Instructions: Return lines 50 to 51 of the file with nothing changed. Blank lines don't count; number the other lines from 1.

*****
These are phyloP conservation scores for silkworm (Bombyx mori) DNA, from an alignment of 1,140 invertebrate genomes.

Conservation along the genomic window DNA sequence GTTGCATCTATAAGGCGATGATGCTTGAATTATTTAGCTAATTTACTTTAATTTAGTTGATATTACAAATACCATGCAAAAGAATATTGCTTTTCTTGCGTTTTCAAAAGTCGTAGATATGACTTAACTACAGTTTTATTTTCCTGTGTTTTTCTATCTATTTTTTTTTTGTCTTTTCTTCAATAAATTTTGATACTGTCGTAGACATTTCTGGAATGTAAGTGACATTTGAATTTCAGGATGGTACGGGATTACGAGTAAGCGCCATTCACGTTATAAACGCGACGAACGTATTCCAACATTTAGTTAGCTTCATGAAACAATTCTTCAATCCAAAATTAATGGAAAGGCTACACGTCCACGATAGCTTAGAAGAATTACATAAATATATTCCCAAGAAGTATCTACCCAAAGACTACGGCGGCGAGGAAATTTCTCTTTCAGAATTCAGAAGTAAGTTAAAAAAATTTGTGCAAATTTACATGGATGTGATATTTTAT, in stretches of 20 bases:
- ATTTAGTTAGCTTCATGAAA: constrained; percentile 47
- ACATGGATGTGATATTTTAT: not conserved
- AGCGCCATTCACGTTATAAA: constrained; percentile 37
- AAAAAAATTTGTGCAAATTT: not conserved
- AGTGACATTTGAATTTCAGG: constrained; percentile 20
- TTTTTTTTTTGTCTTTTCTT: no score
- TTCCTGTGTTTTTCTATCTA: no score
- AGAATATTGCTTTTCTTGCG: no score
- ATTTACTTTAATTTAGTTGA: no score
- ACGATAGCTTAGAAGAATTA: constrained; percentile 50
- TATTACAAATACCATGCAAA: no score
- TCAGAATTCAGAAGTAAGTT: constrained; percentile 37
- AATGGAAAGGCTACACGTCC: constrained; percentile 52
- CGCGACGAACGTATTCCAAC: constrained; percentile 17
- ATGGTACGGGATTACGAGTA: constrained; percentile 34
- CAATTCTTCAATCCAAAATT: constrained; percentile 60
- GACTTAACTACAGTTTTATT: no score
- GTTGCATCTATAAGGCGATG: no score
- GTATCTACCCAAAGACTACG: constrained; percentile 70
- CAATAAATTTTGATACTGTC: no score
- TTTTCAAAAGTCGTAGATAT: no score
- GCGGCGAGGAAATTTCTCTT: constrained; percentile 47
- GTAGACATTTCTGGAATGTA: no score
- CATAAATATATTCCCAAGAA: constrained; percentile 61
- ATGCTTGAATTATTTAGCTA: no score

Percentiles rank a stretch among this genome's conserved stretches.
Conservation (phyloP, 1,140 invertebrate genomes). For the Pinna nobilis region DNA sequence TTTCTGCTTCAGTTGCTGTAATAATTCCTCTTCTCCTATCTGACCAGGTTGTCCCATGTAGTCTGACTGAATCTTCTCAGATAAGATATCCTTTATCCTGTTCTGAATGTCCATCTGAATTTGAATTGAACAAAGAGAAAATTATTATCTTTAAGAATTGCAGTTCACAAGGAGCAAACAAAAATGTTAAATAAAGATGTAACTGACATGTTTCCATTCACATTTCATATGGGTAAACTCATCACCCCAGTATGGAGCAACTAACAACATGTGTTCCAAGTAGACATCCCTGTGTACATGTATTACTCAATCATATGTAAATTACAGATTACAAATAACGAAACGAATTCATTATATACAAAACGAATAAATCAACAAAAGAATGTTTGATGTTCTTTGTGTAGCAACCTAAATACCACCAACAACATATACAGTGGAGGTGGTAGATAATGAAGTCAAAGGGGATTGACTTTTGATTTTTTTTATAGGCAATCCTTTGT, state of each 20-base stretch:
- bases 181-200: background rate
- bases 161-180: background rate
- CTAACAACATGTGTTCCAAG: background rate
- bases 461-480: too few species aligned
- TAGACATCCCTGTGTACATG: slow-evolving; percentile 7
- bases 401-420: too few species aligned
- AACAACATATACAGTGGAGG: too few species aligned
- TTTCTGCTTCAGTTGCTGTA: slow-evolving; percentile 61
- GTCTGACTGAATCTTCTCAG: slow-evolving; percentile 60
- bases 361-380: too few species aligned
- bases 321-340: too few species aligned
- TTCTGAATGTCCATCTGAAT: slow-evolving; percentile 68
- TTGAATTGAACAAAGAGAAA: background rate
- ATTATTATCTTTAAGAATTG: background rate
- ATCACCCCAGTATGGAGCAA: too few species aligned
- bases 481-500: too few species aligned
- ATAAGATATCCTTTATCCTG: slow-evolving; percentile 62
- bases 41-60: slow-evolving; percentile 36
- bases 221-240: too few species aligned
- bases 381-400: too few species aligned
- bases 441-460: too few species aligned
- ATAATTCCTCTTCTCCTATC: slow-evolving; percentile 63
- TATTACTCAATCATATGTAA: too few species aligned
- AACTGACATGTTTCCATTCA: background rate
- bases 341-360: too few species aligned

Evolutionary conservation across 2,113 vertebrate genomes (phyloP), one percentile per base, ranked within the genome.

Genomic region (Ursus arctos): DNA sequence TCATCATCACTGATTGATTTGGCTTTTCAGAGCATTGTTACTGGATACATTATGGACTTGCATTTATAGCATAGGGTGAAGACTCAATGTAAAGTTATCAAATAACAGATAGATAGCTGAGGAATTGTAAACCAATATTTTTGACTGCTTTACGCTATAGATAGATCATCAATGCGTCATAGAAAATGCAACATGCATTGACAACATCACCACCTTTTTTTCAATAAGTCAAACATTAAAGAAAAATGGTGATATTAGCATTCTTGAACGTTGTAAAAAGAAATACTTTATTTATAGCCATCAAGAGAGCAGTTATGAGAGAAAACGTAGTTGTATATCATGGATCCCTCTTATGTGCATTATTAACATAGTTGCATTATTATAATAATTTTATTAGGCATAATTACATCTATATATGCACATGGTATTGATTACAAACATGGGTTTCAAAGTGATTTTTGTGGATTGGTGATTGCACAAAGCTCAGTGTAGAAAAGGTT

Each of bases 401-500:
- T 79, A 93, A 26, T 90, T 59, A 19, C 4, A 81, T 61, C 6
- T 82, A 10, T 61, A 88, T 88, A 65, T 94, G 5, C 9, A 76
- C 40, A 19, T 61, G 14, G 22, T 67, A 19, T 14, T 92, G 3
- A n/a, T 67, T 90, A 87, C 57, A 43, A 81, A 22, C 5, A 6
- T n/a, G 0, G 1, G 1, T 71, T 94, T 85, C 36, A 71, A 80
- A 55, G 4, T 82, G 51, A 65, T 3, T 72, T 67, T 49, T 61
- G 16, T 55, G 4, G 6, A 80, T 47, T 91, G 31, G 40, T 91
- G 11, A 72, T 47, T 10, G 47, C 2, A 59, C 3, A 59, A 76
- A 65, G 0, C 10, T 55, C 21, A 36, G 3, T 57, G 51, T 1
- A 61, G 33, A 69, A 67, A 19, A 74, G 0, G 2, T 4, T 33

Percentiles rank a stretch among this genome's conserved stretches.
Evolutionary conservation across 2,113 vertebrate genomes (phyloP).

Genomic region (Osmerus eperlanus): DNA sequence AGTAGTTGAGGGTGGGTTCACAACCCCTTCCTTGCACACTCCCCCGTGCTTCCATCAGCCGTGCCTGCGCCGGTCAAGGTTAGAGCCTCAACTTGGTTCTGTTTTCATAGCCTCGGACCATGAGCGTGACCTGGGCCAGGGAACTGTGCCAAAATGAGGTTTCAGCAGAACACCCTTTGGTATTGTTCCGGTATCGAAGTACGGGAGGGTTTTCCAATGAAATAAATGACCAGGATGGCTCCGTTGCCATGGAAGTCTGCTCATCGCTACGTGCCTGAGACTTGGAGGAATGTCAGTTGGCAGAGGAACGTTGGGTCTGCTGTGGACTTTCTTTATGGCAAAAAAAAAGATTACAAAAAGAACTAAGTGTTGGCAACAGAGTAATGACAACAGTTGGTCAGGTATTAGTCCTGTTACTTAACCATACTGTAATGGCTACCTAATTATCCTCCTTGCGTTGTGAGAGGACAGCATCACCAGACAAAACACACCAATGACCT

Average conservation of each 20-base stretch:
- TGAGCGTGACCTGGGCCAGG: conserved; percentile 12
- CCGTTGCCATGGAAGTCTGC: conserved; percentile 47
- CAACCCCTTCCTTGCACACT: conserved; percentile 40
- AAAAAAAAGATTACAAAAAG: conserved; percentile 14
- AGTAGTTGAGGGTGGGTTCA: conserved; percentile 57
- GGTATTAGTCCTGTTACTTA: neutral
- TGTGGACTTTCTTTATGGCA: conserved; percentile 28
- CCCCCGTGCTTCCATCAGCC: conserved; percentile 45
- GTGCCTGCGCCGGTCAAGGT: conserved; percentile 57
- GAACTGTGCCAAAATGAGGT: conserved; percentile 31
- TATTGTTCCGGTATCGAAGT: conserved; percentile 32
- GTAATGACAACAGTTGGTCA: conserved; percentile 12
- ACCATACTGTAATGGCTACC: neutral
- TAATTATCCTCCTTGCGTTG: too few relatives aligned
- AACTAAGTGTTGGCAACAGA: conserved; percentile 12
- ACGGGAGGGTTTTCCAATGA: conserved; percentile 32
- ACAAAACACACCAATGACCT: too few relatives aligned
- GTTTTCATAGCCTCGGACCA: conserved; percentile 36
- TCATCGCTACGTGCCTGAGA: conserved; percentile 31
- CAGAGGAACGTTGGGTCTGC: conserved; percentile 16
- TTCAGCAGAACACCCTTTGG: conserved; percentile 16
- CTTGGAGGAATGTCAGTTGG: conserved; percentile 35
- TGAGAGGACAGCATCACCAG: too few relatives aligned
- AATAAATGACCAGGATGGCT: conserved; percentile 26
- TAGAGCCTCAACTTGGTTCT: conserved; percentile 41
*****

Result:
- bases 441-460: too few species aligned
- ATAATTCCTCTTCTCCTATC: slow-evolving; percentile 63